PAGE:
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Scottsboro: An American Tragedy






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People & Events: Ruby Bates, 1915 - 1976

    Ruby Bates testifying on the stand during trial"I told it just like Victoria Price told it."
    -- testifying at Decatur, 1933

At the time she accused three black young men of raping her, Ruby Bates was seventeen years old. She lived, like Victoria Price, in a poor neighborhood of Huntsville and worked in the mills. Wages in 1931 were half what they had been just two years ago, and that was when work was available.

Although some Southerners believed racial segregation was present at all levels of society, that just wasn't true. In the poverty-stricken parts of Huntsville where Bates spent her time, blacks and whites played together, drank together, and even sometimes slept together. Bates, who was white, had once been arrested for hugging a black man in public; this incident indicates the difference between behavior that was present and that which was legislated against.

Bates was the quieter of the two accusers, and was always more vague about what had happened on the train. For the most part, she let Price do the talking and concurred with her version of events. At the first trial, in Scottsboro in 1931, she confirmed the story they had told the posse at Paint Rock, Alabama, on the day they came off the train and alleged that nine black teenagers had raped them.

In 1932, during an unrelated arrest, police found a letter that Bates had written to a boyfriend. In the letter, she denied having been raped. The man who had the letter on his person claimed that he had been paid by the International Labor Defense to get Bates drunk and have her write the letter.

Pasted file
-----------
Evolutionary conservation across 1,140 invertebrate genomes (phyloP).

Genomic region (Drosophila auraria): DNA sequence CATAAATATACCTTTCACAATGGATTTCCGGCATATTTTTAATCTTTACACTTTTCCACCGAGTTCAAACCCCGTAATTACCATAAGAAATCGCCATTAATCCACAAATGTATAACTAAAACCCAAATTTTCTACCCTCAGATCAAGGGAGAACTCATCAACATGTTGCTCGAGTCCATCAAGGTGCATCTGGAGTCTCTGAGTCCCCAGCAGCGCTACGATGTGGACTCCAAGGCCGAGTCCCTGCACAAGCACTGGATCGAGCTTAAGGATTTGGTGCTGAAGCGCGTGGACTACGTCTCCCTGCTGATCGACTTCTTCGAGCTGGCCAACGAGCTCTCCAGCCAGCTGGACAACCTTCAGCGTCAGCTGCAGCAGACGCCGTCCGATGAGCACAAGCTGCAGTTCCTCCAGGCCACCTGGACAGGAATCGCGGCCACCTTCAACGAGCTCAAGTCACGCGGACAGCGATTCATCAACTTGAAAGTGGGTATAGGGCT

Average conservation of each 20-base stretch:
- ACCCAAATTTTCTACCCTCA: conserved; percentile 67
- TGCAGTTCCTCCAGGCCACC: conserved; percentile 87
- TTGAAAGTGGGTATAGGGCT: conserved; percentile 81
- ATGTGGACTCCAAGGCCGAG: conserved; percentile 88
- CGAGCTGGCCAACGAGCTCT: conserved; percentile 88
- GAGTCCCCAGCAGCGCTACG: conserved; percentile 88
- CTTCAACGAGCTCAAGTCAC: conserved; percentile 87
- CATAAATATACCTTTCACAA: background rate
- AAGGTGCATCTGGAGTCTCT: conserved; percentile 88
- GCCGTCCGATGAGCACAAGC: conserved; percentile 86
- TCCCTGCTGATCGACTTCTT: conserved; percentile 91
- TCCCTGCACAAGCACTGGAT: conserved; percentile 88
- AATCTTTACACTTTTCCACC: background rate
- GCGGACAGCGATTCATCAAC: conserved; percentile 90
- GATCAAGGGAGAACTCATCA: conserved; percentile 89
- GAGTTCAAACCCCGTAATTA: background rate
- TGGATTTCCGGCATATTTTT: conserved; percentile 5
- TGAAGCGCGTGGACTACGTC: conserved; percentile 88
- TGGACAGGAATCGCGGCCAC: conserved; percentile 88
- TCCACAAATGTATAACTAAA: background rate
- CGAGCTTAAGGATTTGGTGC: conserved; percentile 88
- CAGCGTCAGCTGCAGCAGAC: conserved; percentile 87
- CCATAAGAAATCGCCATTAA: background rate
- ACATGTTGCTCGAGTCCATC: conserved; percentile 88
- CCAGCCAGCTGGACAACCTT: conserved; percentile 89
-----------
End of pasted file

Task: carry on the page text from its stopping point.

Ruby Bates testifying on the standNot long afterward, Bates disappeared. She wasn't seen for weeks. Then, in a surprise twist to Haywood Patterson's second trial in Decatur before Judge James Horton in 1933, Bates appeared as a surprise witness for the defense. She testified that there was never any rape, and that the evidence of sexual activity from the examination of herself and Price was from the night before, when they had been with their boyfriends. Under cross-examination, she was confronted with the conflicts in her testimony at Scottsboro, and becoming flustered, proved to be a poor witness. Furthermore, she was asked about how she had paid for the new dress she had on, and where she had been. Her answer, that her new possessions were bought for her in New York, convinced many that her testimony had been bought as well.

According to Bates, she had gone to New York with a friend. Having a crisis of conscience, she sought out Reverend Harry Emerson Fosdick, pastor of Riverside Church, whose picture she had seen and found trustworthy. They met, and he convinced her to return to Alabama to testify.

After the Patterson trial, Bates discovered that she was the target of much of the hate and resentment that had previously been focused on defense attorney Samuel Leibowitz and the Communists of the I.L.D. She was taken out of town by armed deputies and sent back north, where many people celebrated her courage and honesty. Among them were Communists, who asked her to speak at rallies for the case, including a March on Washington in 1933 with the parents of the defendants. On that trip, she spoke to a crowd of five thousand in Baltimore: "I want to tell you that the Scottsboro boys were framed by the bosses of the south and two girls. I was one of the girls and I want you to know that I am sorry I said what I did at the first trial, but I was forced to say it. Those boys did not attack me and I want to tell you all right here now that I am sorry that I caused them all this trouble for two years, and now I am willing to join hands with black and white to get them free." Bates even wrote to the defendants in prison and appeared at rallies with them when four were released in 1937.

After testifying for the defense, Bates could no longer stay in her community. She moved to Washington State in 1940, married Elmer Schut and called herself Lucille. She resurfaced in the 1970s to file a slander suit against NBC for its broadcast of the television movie Judge Horton and the Scottsboro Boys. Her husband died in October of 1976, and Ruby died a week later, just two days after Clarence Norris received his pardon from the State of Alabama.

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